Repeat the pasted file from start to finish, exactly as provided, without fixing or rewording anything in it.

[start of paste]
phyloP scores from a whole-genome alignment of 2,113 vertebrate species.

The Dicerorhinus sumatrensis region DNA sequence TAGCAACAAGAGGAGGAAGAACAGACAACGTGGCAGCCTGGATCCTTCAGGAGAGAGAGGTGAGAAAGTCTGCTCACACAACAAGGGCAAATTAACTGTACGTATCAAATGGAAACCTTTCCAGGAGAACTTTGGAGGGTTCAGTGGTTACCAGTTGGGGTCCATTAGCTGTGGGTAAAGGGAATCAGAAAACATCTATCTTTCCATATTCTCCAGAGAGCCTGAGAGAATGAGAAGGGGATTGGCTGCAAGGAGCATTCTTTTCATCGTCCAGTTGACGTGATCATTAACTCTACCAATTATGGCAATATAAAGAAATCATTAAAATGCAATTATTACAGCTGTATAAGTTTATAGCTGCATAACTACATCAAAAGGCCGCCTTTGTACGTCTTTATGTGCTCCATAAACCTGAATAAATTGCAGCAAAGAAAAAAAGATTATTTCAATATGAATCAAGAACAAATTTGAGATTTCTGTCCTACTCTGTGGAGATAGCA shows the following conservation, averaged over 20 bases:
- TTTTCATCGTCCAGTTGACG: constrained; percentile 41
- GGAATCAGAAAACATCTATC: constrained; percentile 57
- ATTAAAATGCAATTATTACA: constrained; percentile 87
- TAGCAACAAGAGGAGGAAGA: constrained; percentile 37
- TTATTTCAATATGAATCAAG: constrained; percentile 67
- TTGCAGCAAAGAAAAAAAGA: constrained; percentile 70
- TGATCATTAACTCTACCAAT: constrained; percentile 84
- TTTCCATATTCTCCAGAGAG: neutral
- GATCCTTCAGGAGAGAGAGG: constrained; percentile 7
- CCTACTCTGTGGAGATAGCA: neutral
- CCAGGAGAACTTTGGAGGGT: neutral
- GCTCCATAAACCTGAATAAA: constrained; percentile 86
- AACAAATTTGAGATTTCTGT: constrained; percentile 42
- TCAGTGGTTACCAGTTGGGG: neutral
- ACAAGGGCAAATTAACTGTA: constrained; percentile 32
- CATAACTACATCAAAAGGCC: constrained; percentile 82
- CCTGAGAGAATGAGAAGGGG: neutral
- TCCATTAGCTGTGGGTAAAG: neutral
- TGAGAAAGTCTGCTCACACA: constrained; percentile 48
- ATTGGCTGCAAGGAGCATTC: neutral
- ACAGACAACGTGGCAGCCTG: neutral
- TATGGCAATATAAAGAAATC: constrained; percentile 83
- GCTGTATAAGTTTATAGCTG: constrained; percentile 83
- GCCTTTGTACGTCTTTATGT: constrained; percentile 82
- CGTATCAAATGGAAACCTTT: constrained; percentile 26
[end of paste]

phyloP scores from a whole-genome alignment of 2,113 vertebrate species.

The Dicerorhinus sumatrensis region DNA sequence TAGCAACAAGAGGAGGAAGAACAGACAACGTGGCAGCCTGGATCCTTCAGGAGAGAGAGGTGAGAAAGTCTGCTCACACAACAAGGGCAAATTAACTGTACGTATCAAATGGAAACCTTTCCAGGAGAACTTTGGAGGGTTCAGTGGTTACCAGTTGGGGTCCATTAGCTGTGGGTAAAGGGAATCAGAAAACATCTATCTTTCCATATTCTCCAGAGAGCCTGAGAGAATGAGAAGGGGATTGGCTGCAAGGAGCATTCTTTTCATCGTCCAGTTGACGTGATCATTAACTCTACCAATTATGGCAATATAAAGAAATCATTAAAATGCAATTATTACAGCTGTATAAGTTTATAGCTGCATAACTACATCAAAAGGCCGCCTTTGTACGTCTTTATGTGCTCCATAAACCTGAATAAATTGCAGCAAAGAAAAAAAGATTATTTCAATATGAATCAAGAACAAATTTGAGATTTCTGTCCTACTCTGTGGAGATAGCA shows the following conservation, averaged over 20 bases:
- TTTTCATCGTCCAGTTGACG: constrained; percentile 41
- GGAATCAGAAAACATCTATC: constrained; percentile 57
- ATTAAAATGCAATTATTACA: constrained; percentile 87
- TAGCAACAAGAGGAGGAAGA: constrained; percentile 37
- TTATTTCAATATGAATCAAG: constrained; percentile 67
- TTGCAGCAAAGAAAAAAAGA: constrained; percentile 70
- TGATCATTAACTCTACCAAT: constrained; percentile 84
- TTTCCATATTCTCCAGAGAG: neutral
- GATCCTTCAGGAGAGAGAGG: constrained; percentile 7
- CCTACTCTGTGGAGATAGCA: neutral
- CCAGGAGAACTTTGGAGGGT: neutral
- GCTCCATAAACCTGAATAAA: constrained; percentile 86
- AACAAATTTGAGATTTCTGT: constrained; percentile 42
- TCAGTGGTTACCAGTTGGGG: neutral
- ACAAGGGCAAATTAACTGTA: constrained; percentile 32
- CATAACTACATCAAAAGGCC: constrained; percentile 82
- CCTGAGAGAATGAGAAGGGG: neutral
- TCCATTAGCTGTGGGTAAAG: neutral
- TGAGAAAGTCTGCTCACACA: constrained; percentile 48
- ATTGGCTGCAAGGAGCATTC: neutral
- ACAGACAACGTGGCAGCCTG: neutral
- TATGGCAATATAAAGAAATC: constrained; percentile 83
- GCTGTATAAGTTTATAGCTG: constrained; percentile 83
- GCCTTTGTACGTCTTTATGT: constrained; percentile 82
- CGTATCAAATGGAAACCTTT: constrained; percentile 26